First, partial vertical integration is a common feature of the organization of firms in all value chain segments, including micro and small-scale enterprises. This form of value chain structure is unlike that found in most of Asia, where clusters of aquaculture and capture fisheries activity are typically characterized by a high degree of horizontal integration among SME firms with highly specialized functions, and rather limited vertical integration other than in the largest agri-businesses (e.g., Hu et al., 2019; Belton et al., 2018), following the classic pattern of ‘gains to specialization’.

In Nigeria, the supply of production inputs (e.g., fingerlings, medicines, formulated feed, feed ingredients, feed milling equipment) is often unreliable, and subject to high costs and price instability due to factors including seasonality, macroeconomic conditions, transport infrastructure, and insecurity. In this setting, widespread vertical integration, including among very small enterprises, may be understood as a risk reduction strategy to overcome market imperfections and frictions. Scarcity and high cost of imported inputs also appears to be driving local innovation in the form of import substitution manufacturing of feeds using domestically produced raw materials, and the fabrication of items such as feed milling machinery, nets, and farm implements – another form of vertical integration. Policies aimed at sectoral development should be two pronged, seeking support indigenous innovation as it emerges, and to establish the necessary enabling environment for specialization to occur so that firms have greater choice in the matter of whether to vertically integrate.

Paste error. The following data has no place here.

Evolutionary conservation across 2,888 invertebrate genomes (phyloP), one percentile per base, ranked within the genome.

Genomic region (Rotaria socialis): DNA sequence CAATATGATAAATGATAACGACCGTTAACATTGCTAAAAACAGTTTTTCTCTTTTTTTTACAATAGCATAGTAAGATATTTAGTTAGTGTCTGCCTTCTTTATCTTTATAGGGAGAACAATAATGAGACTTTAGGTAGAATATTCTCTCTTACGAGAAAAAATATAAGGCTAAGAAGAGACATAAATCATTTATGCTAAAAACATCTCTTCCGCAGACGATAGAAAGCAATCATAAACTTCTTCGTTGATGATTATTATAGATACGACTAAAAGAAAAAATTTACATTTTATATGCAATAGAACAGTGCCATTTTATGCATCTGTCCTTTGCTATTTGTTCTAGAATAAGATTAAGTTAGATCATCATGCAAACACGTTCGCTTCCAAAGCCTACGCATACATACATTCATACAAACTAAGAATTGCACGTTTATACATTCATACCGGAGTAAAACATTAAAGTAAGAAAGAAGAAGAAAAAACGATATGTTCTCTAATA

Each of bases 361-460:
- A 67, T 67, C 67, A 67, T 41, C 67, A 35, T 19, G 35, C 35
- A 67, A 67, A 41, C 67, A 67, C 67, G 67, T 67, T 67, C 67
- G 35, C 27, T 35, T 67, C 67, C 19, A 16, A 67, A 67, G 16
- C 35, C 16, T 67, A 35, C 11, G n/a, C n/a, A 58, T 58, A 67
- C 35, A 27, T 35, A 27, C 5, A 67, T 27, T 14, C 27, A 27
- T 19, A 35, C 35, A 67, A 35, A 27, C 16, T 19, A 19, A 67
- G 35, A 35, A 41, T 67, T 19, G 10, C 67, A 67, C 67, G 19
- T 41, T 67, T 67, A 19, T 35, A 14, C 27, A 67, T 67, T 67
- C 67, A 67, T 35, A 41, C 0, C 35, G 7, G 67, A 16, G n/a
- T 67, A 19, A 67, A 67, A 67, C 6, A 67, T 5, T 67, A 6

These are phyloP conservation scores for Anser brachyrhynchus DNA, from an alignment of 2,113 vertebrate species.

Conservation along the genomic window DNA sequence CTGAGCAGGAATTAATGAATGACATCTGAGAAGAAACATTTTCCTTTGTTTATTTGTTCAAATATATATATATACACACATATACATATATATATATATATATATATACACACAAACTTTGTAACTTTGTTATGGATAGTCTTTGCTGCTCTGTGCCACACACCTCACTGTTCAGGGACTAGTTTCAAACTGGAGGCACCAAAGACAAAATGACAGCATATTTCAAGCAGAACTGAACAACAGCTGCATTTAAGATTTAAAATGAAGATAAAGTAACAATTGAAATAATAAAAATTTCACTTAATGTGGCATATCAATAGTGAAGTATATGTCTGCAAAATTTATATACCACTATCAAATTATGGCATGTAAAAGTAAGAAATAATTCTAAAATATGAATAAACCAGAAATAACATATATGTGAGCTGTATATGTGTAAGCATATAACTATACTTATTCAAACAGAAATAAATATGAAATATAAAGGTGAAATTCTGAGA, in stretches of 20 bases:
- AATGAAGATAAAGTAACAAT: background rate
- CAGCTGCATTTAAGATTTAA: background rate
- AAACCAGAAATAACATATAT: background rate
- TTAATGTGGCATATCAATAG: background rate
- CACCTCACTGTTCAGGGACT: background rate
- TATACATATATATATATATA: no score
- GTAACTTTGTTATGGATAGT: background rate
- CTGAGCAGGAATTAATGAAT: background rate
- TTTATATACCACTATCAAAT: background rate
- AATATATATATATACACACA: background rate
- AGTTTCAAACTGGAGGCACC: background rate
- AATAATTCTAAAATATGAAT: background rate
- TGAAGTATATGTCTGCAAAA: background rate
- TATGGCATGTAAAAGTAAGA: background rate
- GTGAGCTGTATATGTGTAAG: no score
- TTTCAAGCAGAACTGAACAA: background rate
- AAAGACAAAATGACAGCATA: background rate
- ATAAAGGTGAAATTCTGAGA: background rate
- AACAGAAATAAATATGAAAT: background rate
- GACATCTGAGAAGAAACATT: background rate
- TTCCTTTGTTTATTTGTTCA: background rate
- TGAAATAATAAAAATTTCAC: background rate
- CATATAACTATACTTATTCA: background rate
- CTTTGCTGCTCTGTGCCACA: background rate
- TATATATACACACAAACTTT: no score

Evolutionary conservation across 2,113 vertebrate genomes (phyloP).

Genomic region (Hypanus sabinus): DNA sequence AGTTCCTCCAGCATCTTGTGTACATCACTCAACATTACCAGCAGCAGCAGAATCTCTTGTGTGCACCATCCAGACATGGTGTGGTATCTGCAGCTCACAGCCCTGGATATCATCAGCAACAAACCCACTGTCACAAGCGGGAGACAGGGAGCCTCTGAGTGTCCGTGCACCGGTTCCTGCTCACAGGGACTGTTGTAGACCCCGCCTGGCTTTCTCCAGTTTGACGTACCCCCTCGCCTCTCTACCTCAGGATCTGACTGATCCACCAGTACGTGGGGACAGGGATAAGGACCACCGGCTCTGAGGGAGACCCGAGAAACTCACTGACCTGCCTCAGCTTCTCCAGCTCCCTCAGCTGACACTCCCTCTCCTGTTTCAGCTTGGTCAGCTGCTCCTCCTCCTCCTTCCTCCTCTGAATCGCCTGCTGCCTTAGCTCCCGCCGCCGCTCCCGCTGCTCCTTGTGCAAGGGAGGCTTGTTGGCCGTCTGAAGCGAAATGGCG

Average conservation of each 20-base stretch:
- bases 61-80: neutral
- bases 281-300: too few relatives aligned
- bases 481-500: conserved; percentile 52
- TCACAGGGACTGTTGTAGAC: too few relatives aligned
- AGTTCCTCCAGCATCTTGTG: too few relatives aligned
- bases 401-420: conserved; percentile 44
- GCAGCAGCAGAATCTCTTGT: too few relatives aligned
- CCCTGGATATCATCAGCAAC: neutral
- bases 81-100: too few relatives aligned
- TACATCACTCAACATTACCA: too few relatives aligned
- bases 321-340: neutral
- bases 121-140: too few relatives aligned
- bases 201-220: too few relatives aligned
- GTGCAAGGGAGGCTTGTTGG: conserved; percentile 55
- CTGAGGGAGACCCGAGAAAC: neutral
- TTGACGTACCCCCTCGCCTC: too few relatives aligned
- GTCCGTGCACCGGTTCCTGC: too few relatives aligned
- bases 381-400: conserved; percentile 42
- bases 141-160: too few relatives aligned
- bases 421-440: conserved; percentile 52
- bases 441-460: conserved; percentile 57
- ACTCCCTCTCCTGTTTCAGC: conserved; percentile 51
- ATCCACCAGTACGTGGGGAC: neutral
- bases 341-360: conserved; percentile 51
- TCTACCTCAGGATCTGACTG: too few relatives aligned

Second, inter-sectoral spillovers from poultry to fish have hastened the development of fish value chains, as poultry feed millers and input suppliers have diversified existing product lines to meet emerging demand from fish farms. A similar sequence of development has been widely observed in Asia (Hernandez et al., 2018). Improvements in power infrastructure and reliability of power supply have also created spillovers by permitting the expansion of cold storage capacity, including in relatively peripheral zones such as Kebbi. The expansion of access to cold storage services has facilitated the growth of markets and geographical lengthening of value chains for frozen fish, increasing flows of relatively affordable imported frozen fish from ports in the South to the interior, and some reverse flows of high value frozen riverine fish in the opposite direction. Improvements in access to power and cold storage will be important for the rapid transformation observed to extend to rural areas.